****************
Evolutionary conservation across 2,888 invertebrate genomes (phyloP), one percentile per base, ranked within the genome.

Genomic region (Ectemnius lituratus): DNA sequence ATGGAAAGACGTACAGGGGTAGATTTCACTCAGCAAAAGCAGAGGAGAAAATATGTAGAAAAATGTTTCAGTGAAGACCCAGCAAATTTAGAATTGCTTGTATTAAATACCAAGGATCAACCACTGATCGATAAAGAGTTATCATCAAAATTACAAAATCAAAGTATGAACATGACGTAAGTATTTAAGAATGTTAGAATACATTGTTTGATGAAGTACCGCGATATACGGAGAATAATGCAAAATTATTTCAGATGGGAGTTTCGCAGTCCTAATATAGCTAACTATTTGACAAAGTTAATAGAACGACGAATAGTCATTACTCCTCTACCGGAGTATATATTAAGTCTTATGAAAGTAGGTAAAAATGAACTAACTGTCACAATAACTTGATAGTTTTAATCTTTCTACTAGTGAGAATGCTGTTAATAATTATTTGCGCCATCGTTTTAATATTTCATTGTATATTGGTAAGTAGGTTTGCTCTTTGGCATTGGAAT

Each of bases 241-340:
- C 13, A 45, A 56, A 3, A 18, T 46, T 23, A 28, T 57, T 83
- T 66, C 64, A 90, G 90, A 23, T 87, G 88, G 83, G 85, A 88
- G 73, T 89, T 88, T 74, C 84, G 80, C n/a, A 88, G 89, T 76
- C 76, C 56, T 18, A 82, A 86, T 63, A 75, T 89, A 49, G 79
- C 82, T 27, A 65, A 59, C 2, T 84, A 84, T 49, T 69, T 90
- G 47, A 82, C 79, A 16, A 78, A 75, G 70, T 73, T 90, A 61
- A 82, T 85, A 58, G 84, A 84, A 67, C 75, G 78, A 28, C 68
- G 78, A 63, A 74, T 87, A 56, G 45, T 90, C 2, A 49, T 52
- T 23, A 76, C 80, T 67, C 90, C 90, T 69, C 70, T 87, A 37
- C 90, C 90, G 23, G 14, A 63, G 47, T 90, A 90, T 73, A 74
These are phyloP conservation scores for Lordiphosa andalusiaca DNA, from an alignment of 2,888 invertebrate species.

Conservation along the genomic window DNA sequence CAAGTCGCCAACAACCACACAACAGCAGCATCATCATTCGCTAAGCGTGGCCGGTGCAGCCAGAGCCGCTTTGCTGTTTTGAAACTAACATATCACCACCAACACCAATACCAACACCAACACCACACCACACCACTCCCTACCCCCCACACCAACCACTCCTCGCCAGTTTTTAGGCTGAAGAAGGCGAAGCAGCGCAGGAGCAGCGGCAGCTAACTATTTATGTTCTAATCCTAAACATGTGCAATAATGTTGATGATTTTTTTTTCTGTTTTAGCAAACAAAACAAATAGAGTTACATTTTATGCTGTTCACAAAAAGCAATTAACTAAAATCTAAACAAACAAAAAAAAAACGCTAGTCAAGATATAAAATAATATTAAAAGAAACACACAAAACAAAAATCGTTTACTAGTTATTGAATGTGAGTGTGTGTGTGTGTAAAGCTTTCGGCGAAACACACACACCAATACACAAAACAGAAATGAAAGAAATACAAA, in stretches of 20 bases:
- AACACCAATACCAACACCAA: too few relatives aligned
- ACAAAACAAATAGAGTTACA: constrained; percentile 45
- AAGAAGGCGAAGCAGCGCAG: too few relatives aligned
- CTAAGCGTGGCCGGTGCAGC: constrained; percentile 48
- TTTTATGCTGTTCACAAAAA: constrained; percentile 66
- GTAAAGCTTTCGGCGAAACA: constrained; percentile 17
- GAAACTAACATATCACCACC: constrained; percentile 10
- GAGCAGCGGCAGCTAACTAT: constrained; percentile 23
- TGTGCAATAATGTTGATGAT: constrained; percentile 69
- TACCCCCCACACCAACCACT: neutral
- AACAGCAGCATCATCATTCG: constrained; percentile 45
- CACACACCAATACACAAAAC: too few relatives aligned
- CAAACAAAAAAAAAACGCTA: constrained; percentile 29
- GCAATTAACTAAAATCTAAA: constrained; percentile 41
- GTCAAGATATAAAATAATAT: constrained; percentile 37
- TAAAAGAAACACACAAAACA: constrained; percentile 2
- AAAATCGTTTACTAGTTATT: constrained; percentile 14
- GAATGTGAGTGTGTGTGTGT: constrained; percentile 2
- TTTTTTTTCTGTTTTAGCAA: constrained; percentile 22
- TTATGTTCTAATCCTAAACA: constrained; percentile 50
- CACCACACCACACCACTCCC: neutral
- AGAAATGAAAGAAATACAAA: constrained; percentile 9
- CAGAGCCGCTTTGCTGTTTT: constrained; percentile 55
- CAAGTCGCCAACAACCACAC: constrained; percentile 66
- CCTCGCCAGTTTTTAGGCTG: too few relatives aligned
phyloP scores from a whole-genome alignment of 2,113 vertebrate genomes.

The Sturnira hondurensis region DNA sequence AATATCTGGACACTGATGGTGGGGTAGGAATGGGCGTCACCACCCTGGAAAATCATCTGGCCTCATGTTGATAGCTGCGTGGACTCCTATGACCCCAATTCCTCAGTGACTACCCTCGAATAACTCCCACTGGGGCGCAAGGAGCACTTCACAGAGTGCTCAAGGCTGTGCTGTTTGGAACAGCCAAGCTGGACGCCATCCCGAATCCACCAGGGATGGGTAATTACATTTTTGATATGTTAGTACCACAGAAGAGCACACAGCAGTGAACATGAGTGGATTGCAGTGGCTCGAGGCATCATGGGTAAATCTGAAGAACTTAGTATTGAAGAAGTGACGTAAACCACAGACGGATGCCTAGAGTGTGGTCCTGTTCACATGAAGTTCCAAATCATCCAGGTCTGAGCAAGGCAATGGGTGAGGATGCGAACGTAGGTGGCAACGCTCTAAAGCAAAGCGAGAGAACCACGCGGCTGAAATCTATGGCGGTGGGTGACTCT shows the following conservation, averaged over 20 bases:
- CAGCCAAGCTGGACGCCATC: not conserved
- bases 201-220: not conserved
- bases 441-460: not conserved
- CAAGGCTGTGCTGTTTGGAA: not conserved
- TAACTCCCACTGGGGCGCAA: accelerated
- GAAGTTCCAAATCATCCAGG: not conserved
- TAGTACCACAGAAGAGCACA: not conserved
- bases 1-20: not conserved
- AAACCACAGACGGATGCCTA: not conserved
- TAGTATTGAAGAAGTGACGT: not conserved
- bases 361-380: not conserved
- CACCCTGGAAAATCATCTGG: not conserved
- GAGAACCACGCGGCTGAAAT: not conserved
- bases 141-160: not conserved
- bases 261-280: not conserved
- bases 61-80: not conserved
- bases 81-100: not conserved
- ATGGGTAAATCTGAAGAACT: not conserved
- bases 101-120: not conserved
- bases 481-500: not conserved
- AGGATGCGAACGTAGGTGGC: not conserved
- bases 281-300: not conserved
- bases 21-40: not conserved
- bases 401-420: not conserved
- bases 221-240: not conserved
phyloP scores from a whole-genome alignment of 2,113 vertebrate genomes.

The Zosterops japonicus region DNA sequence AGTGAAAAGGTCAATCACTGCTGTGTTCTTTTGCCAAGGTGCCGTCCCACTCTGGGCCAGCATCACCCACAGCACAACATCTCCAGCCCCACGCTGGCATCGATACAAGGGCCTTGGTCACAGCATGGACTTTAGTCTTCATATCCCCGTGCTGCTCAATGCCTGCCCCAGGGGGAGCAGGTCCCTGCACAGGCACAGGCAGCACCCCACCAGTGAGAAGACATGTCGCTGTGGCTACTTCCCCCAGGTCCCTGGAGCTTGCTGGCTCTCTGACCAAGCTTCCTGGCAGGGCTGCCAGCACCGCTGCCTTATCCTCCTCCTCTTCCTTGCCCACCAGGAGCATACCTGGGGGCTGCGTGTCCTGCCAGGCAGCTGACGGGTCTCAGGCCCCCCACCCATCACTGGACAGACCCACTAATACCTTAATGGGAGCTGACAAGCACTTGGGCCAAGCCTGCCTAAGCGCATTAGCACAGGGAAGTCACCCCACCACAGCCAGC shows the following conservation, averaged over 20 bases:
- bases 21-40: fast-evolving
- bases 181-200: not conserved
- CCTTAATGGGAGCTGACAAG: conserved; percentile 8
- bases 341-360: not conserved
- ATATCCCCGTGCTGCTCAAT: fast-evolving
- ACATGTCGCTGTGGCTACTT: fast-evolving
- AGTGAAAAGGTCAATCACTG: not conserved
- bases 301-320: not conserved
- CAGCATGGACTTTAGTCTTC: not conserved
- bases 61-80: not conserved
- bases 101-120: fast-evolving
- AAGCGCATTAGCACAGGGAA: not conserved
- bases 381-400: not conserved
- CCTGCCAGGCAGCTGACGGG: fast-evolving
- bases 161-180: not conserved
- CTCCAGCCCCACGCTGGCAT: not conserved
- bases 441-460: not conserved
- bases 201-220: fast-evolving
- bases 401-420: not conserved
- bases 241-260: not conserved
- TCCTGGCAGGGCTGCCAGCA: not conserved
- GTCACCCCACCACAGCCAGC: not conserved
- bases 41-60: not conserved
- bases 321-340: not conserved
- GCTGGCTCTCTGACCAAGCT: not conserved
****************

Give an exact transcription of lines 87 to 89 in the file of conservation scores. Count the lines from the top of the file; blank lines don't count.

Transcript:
- bases 201-220: fast-evolving
- bases 401-420: not conserved
- bases 241-260: not conserved